Daredevil Nik Wallenda completes Niagara Falls tightrope walk


The Falls span more than 1,500 feet from the United States to Canada. The drop is about 170 feet.

The stunt has been illegal for more than 100 years, but Wallenda was able to get special permission to make the attempt.

The biggest problem was making sure the wind doesn't cause the tightrope to vibrate or rotate.

Wallenda is a seventh-generation member of a circus family. His great-grandfather fell to his death from a tightrope, but 14 family members still perform various stunts.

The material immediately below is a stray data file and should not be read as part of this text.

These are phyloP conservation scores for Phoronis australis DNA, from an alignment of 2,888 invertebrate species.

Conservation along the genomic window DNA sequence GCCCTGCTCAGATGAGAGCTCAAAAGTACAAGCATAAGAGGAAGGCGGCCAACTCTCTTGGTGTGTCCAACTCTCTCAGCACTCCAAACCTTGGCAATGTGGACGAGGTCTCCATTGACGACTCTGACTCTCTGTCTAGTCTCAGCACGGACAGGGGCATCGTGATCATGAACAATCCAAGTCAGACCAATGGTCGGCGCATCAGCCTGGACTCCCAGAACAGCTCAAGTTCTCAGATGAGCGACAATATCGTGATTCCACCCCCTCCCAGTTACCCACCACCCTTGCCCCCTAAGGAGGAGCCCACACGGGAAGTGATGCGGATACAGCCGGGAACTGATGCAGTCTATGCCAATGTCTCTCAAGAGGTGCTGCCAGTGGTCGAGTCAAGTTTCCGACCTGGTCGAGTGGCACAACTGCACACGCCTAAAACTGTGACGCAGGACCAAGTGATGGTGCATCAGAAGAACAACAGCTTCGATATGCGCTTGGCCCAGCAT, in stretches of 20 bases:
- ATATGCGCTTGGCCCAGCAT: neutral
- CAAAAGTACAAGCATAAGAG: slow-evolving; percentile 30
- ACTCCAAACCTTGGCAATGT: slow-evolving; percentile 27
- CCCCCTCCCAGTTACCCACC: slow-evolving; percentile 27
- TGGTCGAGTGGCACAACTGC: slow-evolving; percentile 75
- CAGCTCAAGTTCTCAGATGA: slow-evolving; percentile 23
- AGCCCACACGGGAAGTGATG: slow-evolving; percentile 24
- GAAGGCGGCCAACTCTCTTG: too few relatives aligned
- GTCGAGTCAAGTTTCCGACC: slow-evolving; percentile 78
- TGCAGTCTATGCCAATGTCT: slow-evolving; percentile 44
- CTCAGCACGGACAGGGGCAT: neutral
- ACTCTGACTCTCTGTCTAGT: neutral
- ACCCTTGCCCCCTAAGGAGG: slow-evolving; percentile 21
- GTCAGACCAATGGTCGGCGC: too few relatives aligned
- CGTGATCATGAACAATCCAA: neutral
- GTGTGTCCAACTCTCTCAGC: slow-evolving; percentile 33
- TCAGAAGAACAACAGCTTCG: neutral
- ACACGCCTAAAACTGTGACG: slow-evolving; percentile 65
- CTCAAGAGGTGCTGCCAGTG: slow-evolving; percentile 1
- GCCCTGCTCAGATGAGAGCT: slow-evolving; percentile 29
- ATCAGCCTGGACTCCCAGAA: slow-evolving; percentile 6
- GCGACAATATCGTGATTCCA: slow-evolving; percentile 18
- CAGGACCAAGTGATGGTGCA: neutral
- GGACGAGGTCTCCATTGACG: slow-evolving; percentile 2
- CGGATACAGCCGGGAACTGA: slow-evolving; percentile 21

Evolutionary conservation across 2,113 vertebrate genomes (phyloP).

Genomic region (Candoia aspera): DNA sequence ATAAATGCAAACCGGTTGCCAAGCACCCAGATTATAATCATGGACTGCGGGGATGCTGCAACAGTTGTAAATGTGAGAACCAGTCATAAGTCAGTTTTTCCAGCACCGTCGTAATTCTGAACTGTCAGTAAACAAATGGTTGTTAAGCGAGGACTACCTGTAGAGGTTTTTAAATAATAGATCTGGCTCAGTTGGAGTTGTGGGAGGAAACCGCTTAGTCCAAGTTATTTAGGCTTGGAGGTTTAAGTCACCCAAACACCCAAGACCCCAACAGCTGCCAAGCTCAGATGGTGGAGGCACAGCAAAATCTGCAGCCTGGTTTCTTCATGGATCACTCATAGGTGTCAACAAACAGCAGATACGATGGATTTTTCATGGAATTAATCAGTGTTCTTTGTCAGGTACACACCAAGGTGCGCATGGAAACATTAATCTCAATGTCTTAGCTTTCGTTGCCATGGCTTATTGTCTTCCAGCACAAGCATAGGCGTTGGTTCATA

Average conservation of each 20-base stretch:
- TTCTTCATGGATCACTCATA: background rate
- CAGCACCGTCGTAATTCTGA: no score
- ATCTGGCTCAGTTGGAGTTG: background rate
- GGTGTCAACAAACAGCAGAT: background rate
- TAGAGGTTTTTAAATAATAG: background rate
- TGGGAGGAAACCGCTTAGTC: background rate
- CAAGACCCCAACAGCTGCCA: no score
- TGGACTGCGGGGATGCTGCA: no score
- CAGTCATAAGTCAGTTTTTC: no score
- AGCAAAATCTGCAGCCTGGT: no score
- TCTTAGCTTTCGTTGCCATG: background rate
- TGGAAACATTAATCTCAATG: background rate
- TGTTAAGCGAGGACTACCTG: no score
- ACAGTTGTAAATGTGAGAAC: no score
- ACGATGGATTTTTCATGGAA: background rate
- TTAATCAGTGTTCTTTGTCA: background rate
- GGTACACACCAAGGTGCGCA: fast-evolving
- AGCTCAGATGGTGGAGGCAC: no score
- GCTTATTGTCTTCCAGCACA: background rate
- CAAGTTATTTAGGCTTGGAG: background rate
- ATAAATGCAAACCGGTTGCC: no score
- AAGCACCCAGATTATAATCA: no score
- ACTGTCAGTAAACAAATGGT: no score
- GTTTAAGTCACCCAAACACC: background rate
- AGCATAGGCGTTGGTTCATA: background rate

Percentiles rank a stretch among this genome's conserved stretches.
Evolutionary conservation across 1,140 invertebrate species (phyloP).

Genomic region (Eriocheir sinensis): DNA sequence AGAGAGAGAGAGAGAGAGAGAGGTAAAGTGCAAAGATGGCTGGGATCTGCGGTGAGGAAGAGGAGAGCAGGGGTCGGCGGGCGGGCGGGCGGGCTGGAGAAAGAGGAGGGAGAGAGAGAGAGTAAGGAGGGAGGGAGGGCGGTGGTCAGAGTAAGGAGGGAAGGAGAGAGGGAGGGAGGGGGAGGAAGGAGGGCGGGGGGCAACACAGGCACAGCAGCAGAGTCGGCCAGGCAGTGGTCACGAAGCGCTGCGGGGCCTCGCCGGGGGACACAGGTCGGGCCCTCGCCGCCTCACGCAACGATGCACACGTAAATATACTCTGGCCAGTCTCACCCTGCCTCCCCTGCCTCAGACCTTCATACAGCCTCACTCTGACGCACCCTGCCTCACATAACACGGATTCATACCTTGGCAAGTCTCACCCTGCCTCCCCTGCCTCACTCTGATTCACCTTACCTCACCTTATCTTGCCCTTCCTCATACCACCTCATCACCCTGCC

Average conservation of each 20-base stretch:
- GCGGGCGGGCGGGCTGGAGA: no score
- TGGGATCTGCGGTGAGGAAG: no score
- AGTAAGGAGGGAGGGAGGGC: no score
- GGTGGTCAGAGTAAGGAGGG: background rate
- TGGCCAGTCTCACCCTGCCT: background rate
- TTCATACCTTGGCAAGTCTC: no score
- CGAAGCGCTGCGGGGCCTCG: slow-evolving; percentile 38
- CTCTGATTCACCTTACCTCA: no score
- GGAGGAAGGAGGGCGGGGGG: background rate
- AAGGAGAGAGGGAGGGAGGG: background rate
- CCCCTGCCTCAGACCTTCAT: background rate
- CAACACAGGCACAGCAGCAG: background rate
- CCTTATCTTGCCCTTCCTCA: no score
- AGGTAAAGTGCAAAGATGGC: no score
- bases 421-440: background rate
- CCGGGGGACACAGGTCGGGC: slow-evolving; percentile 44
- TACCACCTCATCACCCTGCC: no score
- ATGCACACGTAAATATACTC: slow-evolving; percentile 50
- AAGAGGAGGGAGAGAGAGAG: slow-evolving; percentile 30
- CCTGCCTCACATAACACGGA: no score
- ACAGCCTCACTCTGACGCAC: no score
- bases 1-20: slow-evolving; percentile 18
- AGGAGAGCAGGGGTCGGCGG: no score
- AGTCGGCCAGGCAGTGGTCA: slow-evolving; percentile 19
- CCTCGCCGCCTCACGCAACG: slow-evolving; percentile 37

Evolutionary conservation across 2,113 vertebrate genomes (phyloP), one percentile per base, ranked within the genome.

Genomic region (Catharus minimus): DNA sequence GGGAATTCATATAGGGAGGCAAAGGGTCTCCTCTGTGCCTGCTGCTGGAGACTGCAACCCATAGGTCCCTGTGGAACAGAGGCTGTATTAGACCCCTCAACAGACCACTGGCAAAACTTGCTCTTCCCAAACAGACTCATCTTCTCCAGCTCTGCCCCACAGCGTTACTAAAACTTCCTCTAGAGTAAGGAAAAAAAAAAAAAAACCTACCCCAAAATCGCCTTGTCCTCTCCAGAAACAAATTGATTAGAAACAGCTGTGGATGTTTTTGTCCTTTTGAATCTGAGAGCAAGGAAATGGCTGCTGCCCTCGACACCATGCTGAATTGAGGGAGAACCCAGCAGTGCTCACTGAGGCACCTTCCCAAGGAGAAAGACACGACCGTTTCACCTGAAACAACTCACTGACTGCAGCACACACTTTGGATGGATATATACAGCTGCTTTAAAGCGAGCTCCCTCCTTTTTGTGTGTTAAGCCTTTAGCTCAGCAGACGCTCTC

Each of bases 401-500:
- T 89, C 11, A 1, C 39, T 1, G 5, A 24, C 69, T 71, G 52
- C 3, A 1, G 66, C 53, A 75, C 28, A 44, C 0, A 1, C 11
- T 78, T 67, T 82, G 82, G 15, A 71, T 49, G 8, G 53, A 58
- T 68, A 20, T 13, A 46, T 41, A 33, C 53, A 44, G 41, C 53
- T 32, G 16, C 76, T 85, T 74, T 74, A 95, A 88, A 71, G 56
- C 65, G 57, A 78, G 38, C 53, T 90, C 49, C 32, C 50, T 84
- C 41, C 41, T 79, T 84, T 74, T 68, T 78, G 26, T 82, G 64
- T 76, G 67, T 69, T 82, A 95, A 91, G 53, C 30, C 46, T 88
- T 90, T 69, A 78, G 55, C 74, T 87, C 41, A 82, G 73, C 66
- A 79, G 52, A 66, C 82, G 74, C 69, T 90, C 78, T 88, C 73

"It's in my blood, it's just what we do as a family. My great-grandfather Karl said life in on the wire, everything else is just waiting, and it's very true for us," he said.

The stunt was televised on ABC7 at 8 p.m. PT.

Wallenda walked across without a safety net, but ABC required him to wear a harness. Wallenda said he only agreed because he was not willing to lose the chance and needed ABC's sponsorship to help offset some of the $1.3 million cost of the spectacle.

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